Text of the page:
Quote of the Day:
"Politicians never accuse you of "greed" for wanting other people's money -- only for wanting to keep your own money." - Joseph Sobran
Subject: Falling health care prices
Overall, health care prices continue to rise faster than the rate of inflation, but there are exceptions. The cost of some procedures and drugs is falling, both in terms of time and money.
What happened? Did Congress pass a law or create a new program? No. Congress had nothing to do with it. Instead, it happened because of . . .
Wal-Mart, Walgreens, Kroger, CVS, and Target.
These companies looked at the soaring cost of health care, and the huge amount of time Americans spend waiting for an appointment -- and then waiting in a waiting room -- and they saw a business opportunity. For instance . . .
In 2006 Wal-Mart started offering 300 generic drugs for $4 a prescription. It then added 24 more drugs to the list in 2007. The program expanded again this year. Customers can now buy a 90-day supply of 350 different drugs for just $10. The list of $4 prescriptions has also grown, to more than 1,000.
The drug prices Wal-Mart now charges are actually less than the co-pay many people pay through their insurance!
Compare this to the government run prescription drug program Congress created in 2003. It was "budgeted" to cost $400 billion over 10 years, but by the end of its first year the cost had soared to more than $800 billion -- a 100% increase!
Now Wal-Mart is adding walk-in health clinics in partnership with local hospitals, with a goal of having 400 outlets by 2010. This is a major new business trend that includes Walgreens, Kroger, CVS, and Target.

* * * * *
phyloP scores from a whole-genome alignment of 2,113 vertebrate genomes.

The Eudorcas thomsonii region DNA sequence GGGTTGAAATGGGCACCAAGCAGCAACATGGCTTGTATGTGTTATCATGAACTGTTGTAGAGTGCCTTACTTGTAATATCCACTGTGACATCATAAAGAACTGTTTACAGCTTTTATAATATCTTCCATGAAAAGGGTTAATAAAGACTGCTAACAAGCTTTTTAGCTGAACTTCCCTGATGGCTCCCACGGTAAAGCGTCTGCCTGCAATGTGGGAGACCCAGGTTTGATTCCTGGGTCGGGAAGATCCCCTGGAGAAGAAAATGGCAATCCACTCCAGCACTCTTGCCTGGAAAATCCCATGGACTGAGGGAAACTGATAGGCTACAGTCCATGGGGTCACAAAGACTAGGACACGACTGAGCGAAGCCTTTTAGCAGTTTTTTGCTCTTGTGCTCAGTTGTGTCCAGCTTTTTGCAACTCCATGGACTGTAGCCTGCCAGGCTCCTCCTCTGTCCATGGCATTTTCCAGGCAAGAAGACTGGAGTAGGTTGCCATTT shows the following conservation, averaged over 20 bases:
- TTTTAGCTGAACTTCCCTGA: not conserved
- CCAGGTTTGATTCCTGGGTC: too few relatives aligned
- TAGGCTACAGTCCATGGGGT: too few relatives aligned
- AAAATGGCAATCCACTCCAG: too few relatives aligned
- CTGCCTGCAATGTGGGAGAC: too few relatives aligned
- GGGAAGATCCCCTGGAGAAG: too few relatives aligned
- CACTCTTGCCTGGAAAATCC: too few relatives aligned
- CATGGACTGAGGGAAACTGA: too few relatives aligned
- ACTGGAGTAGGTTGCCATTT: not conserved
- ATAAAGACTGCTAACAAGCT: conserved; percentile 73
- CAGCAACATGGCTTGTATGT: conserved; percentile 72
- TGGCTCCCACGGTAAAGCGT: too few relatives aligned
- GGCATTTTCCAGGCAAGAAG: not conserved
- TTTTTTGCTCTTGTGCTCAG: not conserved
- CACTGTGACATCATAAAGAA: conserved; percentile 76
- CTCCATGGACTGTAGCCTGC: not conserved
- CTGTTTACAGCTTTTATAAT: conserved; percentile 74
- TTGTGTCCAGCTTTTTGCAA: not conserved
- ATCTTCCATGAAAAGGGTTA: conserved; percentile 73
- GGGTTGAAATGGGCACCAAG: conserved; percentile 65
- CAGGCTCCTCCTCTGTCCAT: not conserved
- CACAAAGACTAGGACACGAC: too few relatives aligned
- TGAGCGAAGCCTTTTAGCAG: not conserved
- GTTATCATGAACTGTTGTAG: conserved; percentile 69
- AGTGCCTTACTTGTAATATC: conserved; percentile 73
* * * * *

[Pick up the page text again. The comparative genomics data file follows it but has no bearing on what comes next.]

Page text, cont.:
These clinics offer incredible benefits . . .
* They don't require appointments -- you can just walk in
* Wait times are short
* Prices are posted, and are low compared to a standard office visit
* The clinics take insurance, or you can pay cash
* If you need a prescription you can save time by filling it at the in-store pharmacy
* And, as more of these pharmacies have to compete with Wal-Mart, drug prices should fall across the board
Better yet, these clinics will reduce crowding and wait-times in emergency rooms and traditional doctor's offices all across America, helping to reduce costs throughout the health care industry.
The free market always responds to higher prices by finding innovative ways to increase supply. This lowers prices. But government always responds to rising prices by spending more and more and more of YOUR money.
We can live in a better world, if only we can teach ourselves to rely less on the inefficiencies of coercive monopoly government, and more on the efficiencies of the competitive voluntary economy.
This means we must take money out of the hands of the politicians, and put it back in the hands of the people who earned it -- YOU! Congressman Ron Paul has introduced legislation to do exactly that, but this kind of legislation will never be passed unless YOU demand it.
Send Congress a message. Ask them to pass Ron Paul's "Comprehensive Health Care Reform Act." You can send your message here.
And please ask your friends to do the same.
Please also consider that DownsizeDC.org is trying to do the same thing for taxpayers that the free market is doing for health care. We can reduce the cost you pay to fight the growth of coercive monopoly government. You can help us to grow for as little as $5 a month.
Start a monthly credit card pledge of $5 or more and we'll send you a copy of "The Downsize DC Vision." Pledge more if you can and we'll grow even faster. One-time donations work too. All contributors receive "The Downsize DC Vision." You can contribute here.
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